The silence, the solitude, the vertical gain, and of course… the deep powder. When it comes to skiing, spending a day touring around in the mountains is hard to beat. For something as simple as sliding down a field of snow, backcountry skiing is tremendously complex, physically exhausting, and gear intensive. For those three reasons I can’t get enough of it.
Every ski tour starts at the beginning of the season with the state of the snowpack. Understanding how the season’s snowfall layers up and where the weak layers exist . The morning of a tour, you wake up and immediately check the avalanche forecast report. Noting the summary, dangerous aspects, then diving into the specific weather reports, potential hazards, and any recent avalanche/observation reports. Meticulously digging into the details so that we can come up with a safe travel plan into the mountains. The plan is basically just a route of where will we tour, based on the report and current conditions.
Then comes the gear. I’ll be honest, I love sports and activities that are heavily gear intensive. And not only require lots of gear, but also require you to be technically efficient with all of your gear. Dialing in that gear starts well before you reach the trailhead. But once you click into your toe-piece to start touring, all the noise goes away. Anything that doesn’t involve the avalanche conditions, ski conditions, or backcountry travel tends to go by the wayside in my mind. Complete focus, but relaxed at the same time. Those first few strides, when your heart rate begins to spike, you enter this mental state. A state I tend to stay in the entire time I’m in my bindings.
The quietness is really what I treasure most when touring. The only sounds in the air are the clicking of the bindings, the whizzing sounds as the skins slide on the snow, and the heavy breathing that usually accompanies a steep skin track we tend to take in the Wasatch. There’s no noise from the crowds, no lift lines, no tracked out runs, and no time crunch to catch the last lift. Quietly, we just trudge our way up the slope, sliding one ski in front of the other. Poles extended to help us keep longer strides. The only real excitement comes on a tight kick turn when your ski doesn’t quite clear the turn start to slide downhill. But other than that, and the occasional chatter of the radio from a nearby party on the same channel, it’s pure exhaustive-bliss.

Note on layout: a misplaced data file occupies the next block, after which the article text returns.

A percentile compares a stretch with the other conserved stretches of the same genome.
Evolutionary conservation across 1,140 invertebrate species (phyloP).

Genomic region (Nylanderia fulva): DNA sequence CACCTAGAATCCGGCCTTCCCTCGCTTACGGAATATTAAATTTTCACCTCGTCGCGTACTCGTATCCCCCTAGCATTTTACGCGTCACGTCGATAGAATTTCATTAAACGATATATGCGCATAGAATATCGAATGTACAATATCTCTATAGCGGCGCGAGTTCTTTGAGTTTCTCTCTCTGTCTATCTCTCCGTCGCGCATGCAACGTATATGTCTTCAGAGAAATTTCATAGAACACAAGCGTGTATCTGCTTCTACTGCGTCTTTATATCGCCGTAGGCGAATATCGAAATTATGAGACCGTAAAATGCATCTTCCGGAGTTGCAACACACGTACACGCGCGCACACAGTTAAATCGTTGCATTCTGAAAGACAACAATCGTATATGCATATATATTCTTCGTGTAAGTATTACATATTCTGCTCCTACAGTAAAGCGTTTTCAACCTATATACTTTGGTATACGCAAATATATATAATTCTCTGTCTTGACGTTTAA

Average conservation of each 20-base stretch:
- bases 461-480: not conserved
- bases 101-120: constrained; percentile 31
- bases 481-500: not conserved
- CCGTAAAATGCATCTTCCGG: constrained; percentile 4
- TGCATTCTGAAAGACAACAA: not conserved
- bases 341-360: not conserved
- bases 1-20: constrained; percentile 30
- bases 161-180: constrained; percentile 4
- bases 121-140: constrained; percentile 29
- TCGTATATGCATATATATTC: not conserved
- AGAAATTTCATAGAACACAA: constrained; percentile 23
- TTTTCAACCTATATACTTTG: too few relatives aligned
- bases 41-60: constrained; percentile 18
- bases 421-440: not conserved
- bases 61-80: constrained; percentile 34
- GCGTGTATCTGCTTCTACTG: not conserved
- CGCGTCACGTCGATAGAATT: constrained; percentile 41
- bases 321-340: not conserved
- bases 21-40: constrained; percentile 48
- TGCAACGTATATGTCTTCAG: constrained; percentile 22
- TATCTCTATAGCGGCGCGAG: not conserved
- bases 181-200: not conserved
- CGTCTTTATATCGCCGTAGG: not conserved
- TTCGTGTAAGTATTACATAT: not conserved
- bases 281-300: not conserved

Reaching the top of summit or peak is usually the best part of any day in the mountains, right? When you’re backcountry skiing, the summit is only the start of the fun. After you’ve just worked your ass off to get up to the top of the line you’re planning to ski, you get to now enjoy some of the most euphoric skiing you’ll ever do. I mean, the whole point of backcountry skiing is to go places where people aren’t, and ski entire lines that are untouched. For the most part, that’s exactly what you get.
You reach down to pull off your skins, crank down your boots, throw your shell back on, and toss your pack over your shoulders. A process you repeat over and over again throughout the day. But once you drop into your line and carve that first turn, it makes every bit of vert worth it. That feeling of effortlessly floating over waist deep powder, is the exact opposite of fight against gravity to get up there. Sliding down the side of the mountain, with snow flying passed your smiling face. The inaudible sounds of, “Yewwww!!!” uncontrollably leave my mouth. Pure, indescribable stoke.
I hope one day I’ll have enough days skiing through powder that I’ll eventually be able to describe it. Being an East Coast skier, that floating feeling is too new to me. Every time I ski a new line in the backcountry, it becomes it’s own experience. The harder you work to get to a line, the more rewarding the skiing becomes. Even if it’s a low-angle, shallow snow field, I can still have an all-time experience. Sure, maybe one day I’ll only want to ski far peaks on deep days, but right now it’s like climbing my first 5.10a. This whole new world of possibilities have been opened up to me. And that is like the endless possibilities ahead of me in the Wasatch.
I can’t wait to see where my skis take me.